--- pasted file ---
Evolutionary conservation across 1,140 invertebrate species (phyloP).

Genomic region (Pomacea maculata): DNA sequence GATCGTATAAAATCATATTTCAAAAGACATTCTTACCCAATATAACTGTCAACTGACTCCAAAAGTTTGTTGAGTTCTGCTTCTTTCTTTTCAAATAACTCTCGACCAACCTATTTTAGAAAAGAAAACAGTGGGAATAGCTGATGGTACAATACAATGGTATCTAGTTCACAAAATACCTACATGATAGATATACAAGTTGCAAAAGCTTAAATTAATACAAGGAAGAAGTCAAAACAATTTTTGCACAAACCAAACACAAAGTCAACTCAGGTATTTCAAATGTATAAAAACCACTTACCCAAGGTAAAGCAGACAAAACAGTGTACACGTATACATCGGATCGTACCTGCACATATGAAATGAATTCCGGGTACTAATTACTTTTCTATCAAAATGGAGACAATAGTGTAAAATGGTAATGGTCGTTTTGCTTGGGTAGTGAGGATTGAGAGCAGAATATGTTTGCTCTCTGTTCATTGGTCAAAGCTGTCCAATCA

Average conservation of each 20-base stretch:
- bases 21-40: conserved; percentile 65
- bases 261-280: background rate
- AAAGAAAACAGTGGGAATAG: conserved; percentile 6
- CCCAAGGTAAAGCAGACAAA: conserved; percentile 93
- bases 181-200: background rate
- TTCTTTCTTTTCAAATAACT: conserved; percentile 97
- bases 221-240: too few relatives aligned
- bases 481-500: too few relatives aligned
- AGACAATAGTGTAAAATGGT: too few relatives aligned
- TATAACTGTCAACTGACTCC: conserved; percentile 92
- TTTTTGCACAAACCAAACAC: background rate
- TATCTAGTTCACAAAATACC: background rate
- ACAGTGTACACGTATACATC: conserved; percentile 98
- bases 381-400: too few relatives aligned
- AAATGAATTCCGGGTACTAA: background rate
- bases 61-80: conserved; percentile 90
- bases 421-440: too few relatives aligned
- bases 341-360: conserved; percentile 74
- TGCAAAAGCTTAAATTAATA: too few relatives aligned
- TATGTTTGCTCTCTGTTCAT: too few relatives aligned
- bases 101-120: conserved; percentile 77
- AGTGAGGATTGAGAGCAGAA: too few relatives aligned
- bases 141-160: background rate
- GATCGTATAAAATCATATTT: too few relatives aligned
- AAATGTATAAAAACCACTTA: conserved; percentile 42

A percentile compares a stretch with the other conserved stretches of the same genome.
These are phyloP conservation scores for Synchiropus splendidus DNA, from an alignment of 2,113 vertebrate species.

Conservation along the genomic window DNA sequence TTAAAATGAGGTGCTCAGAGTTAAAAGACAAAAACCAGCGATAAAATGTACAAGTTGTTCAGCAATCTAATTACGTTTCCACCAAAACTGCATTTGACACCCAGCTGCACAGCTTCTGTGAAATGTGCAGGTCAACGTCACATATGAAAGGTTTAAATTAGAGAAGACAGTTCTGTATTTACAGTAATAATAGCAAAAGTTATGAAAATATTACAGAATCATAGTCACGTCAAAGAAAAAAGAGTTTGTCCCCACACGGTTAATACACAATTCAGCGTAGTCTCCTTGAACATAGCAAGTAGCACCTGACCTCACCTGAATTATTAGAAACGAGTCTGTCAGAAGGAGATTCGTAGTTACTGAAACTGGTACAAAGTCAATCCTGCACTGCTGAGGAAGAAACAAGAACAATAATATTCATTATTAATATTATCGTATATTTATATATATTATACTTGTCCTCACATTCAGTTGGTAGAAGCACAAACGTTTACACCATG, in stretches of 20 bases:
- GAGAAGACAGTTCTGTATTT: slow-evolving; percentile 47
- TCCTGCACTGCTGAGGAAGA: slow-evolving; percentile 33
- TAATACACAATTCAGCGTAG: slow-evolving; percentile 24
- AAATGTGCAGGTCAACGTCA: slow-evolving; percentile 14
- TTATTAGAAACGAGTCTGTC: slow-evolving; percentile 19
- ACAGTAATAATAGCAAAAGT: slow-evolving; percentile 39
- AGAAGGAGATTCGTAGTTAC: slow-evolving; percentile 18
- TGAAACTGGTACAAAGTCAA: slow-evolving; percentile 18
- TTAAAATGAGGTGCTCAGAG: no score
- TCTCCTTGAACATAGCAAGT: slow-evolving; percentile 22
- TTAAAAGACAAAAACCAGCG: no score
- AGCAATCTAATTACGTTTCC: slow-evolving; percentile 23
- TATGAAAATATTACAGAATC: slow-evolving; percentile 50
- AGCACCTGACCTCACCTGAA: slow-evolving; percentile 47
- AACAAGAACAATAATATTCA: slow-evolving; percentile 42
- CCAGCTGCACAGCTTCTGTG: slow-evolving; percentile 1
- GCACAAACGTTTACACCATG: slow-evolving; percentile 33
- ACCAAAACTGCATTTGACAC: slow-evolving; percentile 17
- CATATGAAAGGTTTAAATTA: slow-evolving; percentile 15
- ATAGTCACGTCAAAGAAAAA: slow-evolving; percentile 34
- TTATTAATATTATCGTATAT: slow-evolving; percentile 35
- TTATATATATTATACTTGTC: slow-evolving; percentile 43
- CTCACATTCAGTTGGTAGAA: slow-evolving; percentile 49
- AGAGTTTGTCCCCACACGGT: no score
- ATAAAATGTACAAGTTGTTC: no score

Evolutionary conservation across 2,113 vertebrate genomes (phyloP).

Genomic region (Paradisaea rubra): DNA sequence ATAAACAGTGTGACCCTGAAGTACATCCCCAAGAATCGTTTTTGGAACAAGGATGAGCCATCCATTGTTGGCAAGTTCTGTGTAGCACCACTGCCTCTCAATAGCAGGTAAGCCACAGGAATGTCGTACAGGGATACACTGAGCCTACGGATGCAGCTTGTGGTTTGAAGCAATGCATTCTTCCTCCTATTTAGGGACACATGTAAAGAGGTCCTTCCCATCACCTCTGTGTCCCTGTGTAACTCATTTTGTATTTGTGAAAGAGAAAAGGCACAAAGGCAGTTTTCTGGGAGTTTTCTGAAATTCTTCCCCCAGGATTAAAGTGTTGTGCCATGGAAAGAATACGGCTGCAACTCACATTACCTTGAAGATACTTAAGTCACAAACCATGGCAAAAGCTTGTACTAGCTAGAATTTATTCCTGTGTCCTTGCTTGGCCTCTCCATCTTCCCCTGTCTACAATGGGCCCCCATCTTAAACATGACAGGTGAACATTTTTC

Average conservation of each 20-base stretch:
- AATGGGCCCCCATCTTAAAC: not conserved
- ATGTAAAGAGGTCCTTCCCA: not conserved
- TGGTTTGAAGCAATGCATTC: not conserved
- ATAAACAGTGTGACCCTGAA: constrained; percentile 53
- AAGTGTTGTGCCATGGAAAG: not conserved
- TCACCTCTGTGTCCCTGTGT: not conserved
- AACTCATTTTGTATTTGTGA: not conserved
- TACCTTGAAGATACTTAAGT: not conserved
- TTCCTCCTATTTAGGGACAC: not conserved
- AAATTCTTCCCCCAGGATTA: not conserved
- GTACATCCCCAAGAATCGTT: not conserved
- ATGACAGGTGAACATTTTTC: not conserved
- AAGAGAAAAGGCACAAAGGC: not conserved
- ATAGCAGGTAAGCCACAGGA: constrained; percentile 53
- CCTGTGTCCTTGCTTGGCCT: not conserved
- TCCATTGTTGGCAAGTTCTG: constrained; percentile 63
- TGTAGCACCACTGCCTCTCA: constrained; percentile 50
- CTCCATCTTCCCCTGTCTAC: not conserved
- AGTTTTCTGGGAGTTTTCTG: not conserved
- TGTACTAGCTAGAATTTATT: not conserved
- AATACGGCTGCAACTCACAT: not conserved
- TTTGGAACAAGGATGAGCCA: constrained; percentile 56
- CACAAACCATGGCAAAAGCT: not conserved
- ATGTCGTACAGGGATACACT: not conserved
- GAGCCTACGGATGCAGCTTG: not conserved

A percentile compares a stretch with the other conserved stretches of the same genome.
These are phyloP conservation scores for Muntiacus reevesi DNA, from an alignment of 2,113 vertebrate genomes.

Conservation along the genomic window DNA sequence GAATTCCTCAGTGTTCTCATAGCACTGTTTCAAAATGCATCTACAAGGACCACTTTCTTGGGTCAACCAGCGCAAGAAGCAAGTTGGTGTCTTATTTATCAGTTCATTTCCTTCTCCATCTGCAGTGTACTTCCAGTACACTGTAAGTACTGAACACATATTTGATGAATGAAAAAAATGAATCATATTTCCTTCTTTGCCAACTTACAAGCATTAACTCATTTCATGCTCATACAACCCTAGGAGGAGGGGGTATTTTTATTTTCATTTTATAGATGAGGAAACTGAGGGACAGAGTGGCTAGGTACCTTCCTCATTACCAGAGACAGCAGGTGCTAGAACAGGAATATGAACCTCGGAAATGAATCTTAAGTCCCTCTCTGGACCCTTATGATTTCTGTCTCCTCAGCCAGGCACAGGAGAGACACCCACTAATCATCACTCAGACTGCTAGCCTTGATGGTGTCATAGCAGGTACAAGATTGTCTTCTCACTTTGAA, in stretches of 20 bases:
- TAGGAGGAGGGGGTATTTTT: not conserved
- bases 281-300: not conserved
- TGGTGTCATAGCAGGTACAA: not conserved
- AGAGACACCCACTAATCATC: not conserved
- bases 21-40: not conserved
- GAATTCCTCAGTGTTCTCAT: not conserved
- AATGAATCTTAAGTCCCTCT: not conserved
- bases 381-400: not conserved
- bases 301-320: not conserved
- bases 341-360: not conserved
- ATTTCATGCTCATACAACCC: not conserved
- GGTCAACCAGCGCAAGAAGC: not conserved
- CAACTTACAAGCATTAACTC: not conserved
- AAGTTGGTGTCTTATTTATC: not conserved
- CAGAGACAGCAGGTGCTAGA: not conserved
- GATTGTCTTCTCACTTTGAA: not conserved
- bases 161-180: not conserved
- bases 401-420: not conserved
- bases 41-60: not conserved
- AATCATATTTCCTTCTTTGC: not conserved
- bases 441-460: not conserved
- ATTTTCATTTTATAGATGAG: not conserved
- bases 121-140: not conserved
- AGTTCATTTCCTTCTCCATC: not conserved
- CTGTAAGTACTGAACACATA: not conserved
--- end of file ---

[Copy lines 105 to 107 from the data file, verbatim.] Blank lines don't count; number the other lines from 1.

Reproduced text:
- bases 401-420: not conserved
- bases 41-60: not conserved
- AATCATATTTCCTTCTTTGC: not conserved